The Gemara answers: Actually, it is referring to the one liable for the damage, and everyone agrees with its ruling. The ruling that if he sold it, it is not sold is the halakha even according to the opinion of Rabbi Yishmael, as the ox is liened to the injured party, precluding the owner from selling it.

The statement that if he consecrated it, it is consecrated, is the halakha even according to Rabbi Akiva, since it is not actually consecrated but is considered so only due to the statement of Rabbi Abbahu. As Rabbi Abbahu says that if one consecrates liened property, although the consecration does not take effect, nevertheless he is required to redeem it, due to a rabbinic decree lest people say that consecrated property can be removed from the ownership of the Temple treasury without redemption. Therefore, the ineffectiveness of the ox’s consecration notwithstanding, he is still required to redeem it, by means of minimal payment, so as not to cause the denigration of Temple property.

§ The Sages taught in a baraita: With regard to an innocuous ox that caused damage, if, before its owner stood trial, he sold it, it is sold. If he consecrated it, it is consecrated. If he slaughtered it or gave it as a gift, what he did is done, i.e., takes effect. By contrast, once he stood trial and is now obligated to pay the injured party, if he sold it, it is not sold; if he consecrated it, it is not consecrated; if he slaughtered it or gave it is a gift, he has done nothing.

If creditors of the ox’s owner collected the ox first, whether he owed the creditors before his ox caused the damage or whether it caused the damage before he owed them, they have done nothing. Their collection is void, because compensation to the injured party is paid only from the body of the ox, as it was innocuous, and it is therefore designated exclusively for this compensation.

The baraita continues: With regard to a forewarned ox that caused damage, whether its owner stood trial or whether he did not stand trial, if he sold it, it is sold; if he consecrated it, it is consecrated; if he slaughtered it or gave it as a gift, what he did is done. Likewise, if creditors collected the ox first, whether he owed them before it caused the damage, or whether it caused the damage before he owed them, what they did is done. This is because the restitution is paid only from his superior-quality property, not from the body of the ox. Therefore, what he or his creditors do with the ox takes effect.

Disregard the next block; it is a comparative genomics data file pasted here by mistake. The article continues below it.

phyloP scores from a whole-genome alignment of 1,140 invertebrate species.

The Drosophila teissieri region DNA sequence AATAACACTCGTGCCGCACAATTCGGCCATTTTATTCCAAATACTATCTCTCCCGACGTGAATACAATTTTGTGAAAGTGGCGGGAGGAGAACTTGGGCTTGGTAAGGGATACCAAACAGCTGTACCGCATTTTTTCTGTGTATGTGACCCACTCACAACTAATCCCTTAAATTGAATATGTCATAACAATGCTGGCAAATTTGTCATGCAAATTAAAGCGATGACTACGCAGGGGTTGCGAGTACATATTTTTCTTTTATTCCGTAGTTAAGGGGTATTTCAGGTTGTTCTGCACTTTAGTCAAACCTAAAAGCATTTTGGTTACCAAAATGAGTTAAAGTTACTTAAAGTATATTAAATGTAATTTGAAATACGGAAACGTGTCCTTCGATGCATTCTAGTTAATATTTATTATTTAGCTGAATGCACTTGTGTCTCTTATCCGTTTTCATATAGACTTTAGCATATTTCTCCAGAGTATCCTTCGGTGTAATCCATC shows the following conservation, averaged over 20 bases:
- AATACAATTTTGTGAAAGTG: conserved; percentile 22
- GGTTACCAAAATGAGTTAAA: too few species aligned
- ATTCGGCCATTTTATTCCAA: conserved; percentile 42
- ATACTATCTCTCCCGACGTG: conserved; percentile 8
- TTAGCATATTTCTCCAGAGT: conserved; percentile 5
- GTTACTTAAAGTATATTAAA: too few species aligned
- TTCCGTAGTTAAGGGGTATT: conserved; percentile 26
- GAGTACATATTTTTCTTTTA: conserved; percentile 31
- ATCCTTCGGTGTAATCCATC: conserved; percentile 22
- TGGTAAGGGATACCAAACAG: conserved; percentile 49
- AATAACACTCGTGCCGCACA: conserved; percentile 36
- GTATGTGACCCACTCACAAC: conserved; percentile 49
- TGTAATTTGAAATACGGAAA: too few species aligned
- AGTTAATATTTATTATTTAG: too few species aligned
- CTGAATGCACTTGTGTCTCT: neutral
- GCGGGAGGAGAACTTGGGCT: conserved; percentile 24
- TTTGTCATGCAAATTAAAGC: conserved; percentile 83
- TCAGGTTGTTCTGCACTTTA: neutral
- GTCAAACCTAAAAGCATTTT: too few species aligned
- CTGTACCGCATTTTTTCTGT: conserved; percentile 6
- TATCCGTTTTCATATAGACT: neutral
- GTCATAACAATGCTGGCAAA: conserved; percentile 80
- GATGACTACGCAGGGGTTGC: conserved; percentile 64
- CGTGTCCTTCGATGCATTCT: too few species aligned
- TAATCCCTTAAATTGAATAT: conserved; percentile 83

The Gemara explains the baraita: The Master said above, with regard to an innocuous ox, that if he sold it, it is sold. As explained above, the sale is valid only with regard to the purchaser using the ox for plowing in the interim, until the injured party collects it.

The statement that if he consecrated it, it is consecrated does not mean that it is actually consecrated, but rather that it must be redeemed through payment of a minimal sum, due to Rabbi Abbahu’s statement mentioned above.

With regard to the statement that if he slaughtered it or gave it as a present, what he did is done, the Gemara asks: Granted, if he gave it as a present, what he did is done with regard to the recipient’s permission to use it for plowing. But if he slaughtered it, how does that affect the injured party’s rights? Let him come and receive payment from the slaughtered ox’s meat.